Malaysian restaurant prosecuted for underpaying staff
The operators of an inner Sydney restaurant are facing Court for allegedly short-changing six employees tens of thousands of dollars and using false records to try to disguise the underpayments.
The six casual staff, all from non-English speaking backgrounds, worked at the Mamak Malaysian restaurant on Goulburn Street at Haymarket.
They were allegedly paid flat rates as low as $11 an hour.
Five of the six were visa-holders when they commenced work at Mamak - four international students and one employee on a bridging visa.
They were allegedly collectively underpaid a total of $87,349 between February, 2012 and April, 2015. All outstanding entitlements have since been reimbursed.
The Fair Work Ombudsman has commenced legal action against restaurant owner-operators Joon Hoe Lee, Julian Lee and Alan Wing-Keung Au and their company Mamak Pty Ltd.
One employee was allegedly underpaid a total of $26,793 and another $21,538.
Under the Restaurant Industry Award, five adult employees should have been paid more than $22 for normal hours and a junior employee more than $13.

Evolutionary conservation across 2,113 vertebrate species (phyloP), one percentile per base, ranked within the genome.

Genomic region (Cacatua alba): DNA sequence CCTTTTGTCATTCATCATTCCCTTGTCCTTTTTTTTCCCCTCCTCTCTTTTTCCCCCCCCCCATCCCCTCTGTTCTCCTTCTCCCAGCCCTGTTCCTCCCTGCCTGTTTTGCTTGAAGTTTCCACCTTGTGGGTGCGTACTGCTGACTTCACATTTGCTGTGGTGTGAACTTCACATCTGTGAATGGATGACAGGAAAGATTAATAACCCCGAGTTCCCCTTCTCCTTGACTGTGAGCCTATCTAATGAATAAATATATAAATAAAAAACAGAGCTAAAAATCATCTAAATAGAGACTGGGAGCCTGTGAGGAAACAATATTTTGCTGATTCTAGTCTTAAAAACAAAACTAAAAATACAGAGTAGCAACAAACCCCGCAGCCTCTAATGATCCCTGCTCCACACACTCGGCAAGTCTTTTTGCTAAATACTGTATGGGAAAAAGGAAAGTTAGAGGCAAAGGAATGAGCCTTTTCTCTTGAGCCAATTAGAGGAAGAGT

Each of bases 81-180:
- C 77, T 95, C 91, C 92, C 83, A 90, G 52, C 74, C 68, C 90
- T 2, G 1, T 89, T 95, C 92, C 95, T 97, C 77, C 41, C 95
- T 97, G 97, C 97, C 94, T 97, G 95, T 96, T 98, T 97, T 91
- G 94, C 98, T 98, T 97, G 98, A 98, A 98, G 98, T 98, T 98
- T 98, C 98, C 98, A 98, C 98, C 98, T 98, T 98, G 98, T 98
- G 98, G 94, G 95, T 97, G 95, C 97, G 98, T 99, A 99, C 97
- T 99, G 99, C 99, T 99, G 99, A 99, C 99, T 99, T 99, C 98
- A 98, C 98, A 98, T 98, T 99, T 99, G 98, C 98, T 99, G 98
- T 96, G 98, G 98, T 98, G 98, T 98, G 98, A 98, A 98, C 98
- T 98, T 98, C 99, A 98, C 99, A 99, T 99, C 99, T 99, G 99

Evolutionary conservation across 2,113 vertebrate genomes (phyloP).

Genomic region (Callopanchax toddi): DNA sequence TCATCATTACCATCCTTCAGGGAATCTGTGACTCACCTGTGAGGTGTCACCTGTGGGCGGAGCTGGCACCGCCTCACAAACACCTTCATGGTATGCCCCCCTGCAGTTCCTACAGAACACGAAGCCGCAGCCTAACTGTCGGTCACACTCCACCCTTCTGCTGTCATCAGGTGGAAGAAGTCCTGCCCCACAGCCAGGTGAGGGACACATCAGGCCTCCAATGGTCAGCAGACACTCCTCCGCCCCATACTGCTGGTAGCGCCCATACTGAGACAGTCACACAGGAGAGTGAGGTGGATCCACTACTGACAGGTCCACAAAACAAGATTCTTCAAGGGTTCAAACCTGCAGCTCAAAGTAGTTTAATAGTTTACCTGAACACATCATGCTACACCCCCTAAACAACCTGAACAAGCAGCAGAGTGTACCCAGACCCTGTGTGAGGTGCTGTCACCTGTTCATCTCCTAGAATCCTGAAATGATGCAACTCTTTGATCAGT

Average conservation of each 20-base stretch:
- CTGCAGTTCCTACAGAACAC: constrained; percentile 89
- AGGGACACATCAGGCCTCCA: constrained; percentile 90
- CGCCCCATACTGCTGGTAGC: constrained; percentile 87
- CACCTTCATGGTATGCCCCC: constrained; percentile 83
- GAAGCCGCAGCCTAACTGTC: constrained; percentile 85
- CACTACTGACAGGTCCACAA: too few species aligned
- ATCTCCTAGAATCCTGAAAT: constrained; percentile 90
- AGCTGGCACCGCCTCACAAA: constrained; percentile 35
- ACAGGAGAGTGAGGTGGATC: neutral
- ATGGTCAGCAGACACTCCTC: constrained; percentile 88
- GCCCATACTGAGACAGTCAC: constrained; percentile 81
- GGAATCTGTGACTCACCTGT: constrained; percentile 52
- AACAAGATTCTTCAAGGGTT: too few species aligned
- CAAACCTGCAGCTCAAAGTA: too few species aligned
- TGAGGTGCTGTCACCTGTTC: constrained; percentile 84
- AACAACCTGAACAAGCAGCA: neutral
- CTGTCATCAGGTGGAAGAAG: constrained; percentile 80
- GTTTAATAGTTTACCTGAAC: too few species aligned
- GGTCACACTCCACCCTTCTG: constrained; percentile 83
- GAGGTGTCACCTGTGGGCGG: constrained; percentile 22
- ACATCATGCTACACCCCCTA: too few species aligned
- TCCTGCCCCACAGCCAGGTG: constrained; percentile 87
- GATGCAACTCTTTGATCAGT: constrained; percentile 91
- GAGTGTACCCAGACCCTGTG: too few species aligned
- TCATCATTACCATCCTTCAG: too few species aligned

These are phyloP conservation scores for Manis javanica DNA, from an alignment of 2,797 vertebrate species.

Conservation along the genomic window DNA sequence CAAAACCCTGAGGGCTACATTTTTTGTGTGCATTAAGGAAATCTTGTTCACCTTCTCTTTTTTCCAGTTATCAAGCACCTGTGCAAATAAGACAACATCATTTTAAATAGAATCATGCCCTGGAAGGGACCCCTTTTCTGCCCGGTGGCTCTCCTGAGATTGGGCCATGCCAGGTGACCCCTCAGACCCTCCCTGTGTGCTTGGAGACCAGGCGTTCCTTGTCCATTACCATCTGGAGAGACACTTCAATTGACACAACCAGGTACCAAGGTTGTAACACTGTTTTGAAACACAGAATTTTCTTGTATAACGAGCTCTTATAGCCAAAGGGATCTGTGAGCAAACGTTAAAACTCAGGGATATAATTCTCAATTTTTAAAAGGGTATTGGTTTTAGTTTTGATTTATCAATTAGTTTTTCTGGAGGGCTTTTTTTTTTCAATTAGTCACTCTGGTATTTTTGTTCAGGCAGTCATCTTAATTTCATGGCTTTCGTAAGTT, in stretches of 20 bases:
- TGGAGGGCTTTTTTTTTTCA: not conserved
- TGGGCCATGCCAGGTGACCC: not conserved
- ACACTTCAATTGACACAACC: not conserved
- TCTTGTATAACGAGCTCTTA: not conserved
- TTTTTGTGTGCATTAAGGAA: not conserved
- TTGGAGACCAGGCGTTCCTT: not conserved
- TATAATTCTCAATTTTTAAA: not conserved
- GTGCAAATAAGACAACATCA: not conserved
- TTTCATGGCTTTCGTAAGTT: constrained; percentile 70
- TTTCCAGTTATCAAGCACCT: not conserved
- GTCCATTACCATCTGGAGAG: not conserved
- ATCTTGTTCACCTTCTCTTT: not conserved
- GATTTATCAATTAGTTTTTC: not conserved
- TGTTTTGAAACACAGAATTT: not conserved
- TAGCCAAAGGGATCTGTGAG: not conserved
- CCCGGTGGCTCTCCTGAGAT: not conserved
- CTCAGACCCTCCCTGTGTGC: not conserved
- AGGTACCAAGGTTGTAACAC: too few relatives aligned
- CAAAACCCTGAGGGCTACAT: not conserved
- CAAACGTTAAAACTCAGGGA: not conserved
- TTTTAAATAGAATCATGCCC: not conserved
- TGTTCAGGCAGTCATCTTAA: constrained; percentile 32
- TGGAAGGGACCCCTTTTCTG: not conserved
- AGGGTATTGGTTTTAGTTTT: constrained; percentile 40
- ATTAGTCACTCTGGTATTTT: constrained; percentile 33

Fair Work inspectors were allegedly provided with false records that made it appear that higher rates had been paid to one employee than was actually the case.
Laws relating to pay-slips and providing employees with workplace access to information about minimum lawful entitlements were also allegedly contravened.
Restaurant owners Joon Hoe Lee, Julian Lee and Alan Wing-Keung Au all face maximum penalties of up to $10,800 per contravention and Mamak Pty Ltd faces penalties of up to $54,000 per contravention.
The Fair Work Ombudsman is seeking an injunction restraining the owners - who also operate Mamak Malaysian restaurants at Chatswood, in Sydney, and in the Melbourne CBD - from contravening workplace laws in future.
In addition, the Agency has requested Court Orders for them to undertake training on workplace relations laws and to commission an audit of their compliance.
A directions hearing is listed for February 5 in the Federal Circuit Court in Sydney.
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Most businesses - including small businesses - are now covered by the national Fair Work system created by the Fair Work Act 2009.
Fair work Inspectors appointed by the Fair Work Ombudsman have the power to enter a workplace at any time during working hours to inspect records and ensure compliance: Read more about fines and penalties: Fair Work Act 2009
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